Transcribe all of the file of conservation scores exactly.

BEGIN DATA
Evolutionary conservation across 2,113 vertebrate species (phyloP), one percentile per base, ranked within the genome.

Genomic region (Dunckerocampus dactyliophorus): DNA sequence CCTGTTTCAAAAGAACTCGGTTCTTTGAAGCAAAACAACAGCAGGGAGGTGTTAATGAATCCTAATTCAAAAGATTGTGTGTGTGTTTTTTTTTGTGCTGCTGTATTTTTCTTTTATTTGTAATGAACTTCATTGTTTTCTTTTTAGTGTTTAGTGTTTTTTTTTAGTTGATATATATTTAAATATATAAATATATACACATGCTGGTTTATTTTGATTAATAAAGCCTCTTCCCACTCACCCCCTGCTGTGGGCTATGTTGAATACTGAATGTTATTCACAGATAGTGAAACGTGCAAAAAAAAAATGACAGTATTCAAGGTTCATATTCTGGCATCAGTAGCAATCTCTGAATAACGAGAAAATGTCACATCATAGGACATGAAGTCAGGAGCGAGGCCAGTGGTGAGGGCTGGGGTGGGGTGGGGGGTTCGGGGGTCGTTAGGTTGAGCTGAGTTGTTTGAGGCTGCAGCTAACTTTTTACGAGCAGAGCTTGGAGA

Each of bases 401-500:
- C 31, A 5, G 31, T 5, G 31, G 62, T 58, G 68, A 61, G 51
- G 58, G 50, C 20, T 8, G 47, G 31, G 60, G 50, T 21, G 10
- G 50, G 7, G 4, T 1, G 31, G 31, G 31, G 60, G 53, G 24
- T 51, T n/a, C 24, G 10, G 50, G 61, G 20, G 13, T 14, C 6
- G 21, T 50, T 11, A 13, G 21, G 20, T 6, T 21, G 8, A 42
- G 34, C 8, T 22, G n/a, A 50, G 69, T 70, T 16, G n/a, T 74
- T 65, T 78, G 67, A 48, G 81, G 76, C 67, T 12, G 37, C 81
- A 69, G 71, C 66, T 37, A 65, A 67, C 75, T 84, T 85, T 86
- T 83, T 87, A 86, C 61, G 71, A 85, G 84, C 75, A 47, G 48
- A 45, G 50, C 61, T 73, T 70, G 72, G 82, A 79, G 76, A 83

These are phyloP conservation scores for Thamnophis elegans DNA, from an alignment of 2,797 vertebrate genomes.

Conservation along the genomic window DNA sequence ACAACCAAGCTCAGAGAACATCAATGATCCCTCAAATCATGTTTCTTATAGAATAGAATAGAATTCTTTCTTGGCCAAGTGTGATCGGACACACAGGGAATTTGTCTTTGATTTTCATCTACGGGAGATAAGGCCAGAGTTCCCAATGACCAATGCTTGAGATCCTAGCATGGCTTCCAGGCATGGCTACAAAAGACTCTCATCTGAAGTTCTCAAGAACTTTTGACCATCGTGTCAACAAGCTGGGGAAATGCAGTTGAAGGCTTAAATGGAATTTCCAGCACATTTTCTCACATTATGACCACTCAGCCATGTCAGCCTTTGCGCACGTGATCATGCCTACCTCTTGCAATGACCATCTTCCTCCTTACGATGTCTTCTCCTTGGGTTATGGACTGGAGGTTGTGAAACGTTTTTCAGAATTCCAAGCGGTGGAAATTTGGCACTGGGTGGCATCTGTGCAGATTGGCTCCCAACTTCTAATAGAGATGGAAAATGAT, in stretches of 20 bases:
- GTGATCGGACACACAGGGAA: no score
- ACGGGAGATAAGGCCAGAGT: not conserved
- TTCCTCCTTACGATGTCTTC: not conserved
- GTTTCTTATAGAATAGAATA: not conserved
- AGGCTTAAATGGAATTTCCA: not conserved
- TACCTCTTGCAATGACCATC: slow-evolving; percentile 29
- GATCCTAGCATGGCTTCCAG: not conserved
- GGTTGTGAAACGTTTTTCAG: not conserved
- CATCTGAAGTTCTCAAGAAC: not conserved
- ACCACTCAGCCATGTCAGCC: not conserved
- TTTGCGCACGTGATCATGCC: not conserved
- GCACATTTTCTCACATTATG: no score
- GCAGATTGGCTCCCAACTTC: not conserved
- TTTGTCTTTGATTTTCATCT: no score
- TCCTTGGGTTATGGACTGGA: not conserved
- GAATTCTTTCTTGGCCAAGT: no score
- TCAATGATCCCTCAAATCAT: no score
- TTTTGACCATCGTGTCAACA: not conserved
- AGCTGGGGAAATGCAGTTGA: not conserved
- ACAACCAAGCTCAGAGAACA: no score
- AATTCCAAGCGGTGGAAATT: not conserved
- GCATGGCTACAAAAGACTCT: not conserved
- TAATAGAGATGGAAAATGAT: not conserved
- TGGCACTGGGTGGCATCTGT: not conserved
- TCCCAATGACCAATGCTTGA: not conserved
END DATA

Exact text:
Evolutionary conservation across 2,113 vertebrate species (phyloP), one percentile per base, ranked within the genome.

Genomic region (Dunckerocampus dactyliophorus): DNA sequence CCTGTTTCAAAAGAACTCGGTTCTTTGAAGCAAAACAACAGCAGGGAGGTGTTAATGAATCCTAATTCAAAAGATTGTGTGTGTGTTTTTTTTTGTGCTGCTGTATTTTTCTTTTATTTGTAATGAACTTCATTGTTTTCTTTTTAGTGTTTAGTGTTTTTTTTTAGTTGATATATATTTAAATATATAAATATATACACATGCTGGTTTATTTTGATTAATAAAGCCTCTTCCCACTCACCCCCTGCTGTGGGCTATGTTGAATACTGAATGTTATTCACAGATAGTGAAACGTGCAAAAAAAAAATGACAGTATTCAAGGTTCATATTCTGGCATCAGTAGCAATCTCTGAATAACGAGAAAATGTCACATCATAGGACATGAAGTCAGGAGCGAGGCCAGTGGTGAGGGCTGGGGTGGGGTGGGGGGTTCGGGGGTCGTTAGGTTGAGCTGAGTTGTTTGAGGCTGCAGCTAACTTTTTACGAGCAGAGCTTGGAGA

Each of bases 401-500:
- C 31, A 5, G 31, T 5, G 31, G 62, T 58, G 68, A 61, G 51
- G 58, G 50, C 20, T 8, G 47, G 31, G 60, G 50, T 21, G 10
- G 50, G 7, G 4, T 1, G 31, G 31, G 31, G 60, G 53, G 24
- T 51, T n/a, C 24, G 10, G 50, G 61, G 20, G 13, T 14, C 6
- G 21, T 50, T 11, A 13, G 21, G 20, T 6, T 21, G 8, A 42
- G 34, C 8, T 22, G n/a, A 50, G 69, T 70, T 16, G n/a, T 74
- T 65, T 78, G 67, A 48, G 81, G 76, C 67, T 12, G 37, C 81
- A 69, G 71, C 66, T 37, A 65, A 67, C 75, T 84, T 85, T 86
- T 83, T 87, A 86, C 61, G 71, A 85, G 84, C 75, A 47, G 48
- A 45, G 50, C 61, T 73, T 70, G 72, G 82, A 79, G 76, A 83

These are phyloP conservation scores for Thamnophis elegans DNA, from an alignment of 2,797 vertebrate genomes.

Conservation along the genomic window DNA sequence ACAACCAAGCTCAGAGAACATCAATGATCCCTCAAATCATGTTTCTTATAGAATAGAATAGAATTCTTTCTTGGCCAAGTGTGATCGGACACACAGGGAATTTGTCTTTGATTTTCATCTACGGGAGATAAGGCCAGAGTTCCCAATGACCAATGCTTGAGATCCTAGCATGGCTTCCAGGCATGGCTACAAAAGACTCTCATCTGAAGTTCTCAAGAACTTTTGACCATCGTGTCAACAAGCTGGGGAAATGCAGTTGAAGGCTTAAATGGAATTTCCAGCACATTTTCTCACATTATGACCACTCAGCCATGTCAGCCTTTGCGCACGTGATCATGCCTACCTCTTGCAATGACCATCTTCCTCCTTACGATGTCTTCTCCTTGGGTTATGGACTGGAGGTTGTGAAACGTTTTTCAGAATTCCAAGCGGTGGAAATTTGGCACTGGGTGGCATCTGTGCAGATTGGCTCCCAACTTCTAATAGAGATGGAAAATGAT, in stretches of 20 bases:
- GTGATCGGACACACAGGGAA: no score
- ACGGGAGATAAGGCCAGAGT: not conserved
- TTCCTCCTTACGATGTCTTC: not conserved
- GTTTCTTATAGAATAGAATA: not conserved
- AGGCTTAAATGGAATTTCCA: not conserved
- TACCTCTTGCAATGACCATC: slow-evolving; percentile 29
- GATCCTAGCATGGCTTCCAG: not conserved
- GGTTGTGAAACGTTTTTCAG: not conserved
- CATCTGAAGTTCTCAAGAAC: not conserved
- ACCACTCAGCCATGTCAGCC: not conserved
- TTTGCGCACGTGATCATGCC: not conserved
- GCACATTTTCTCACATTATG: no score
- GCAGATTGGCTCCCAACTTC: not conserved
- TTTGTCTTTGATTTTCATCT: no score
- TCCTTGGGTTATGGACTGGA: not conserved
- GAATTCTTTCTTGGCCAAGT: no score
- TCAATGATCCCTCAAATCAT: no score
- TTTTGACCATCGTGTCAACA: not conserved
- AGCTGGGGAAATGCAGTTGA: not conserved
- ACAACCAAGCTCAGAGAACA: no score
- AATTCCAAGCGGTGGAAATT: not conserved
- GCATGGCTACAAAAGACTCT: not conserved
- TAATAGAGATGGAAAATGAT: not conserved
- TGGCACTGGGTGGCATCTGT: not conserved
- TCCCAATGACCAATGCTTGA: not conserved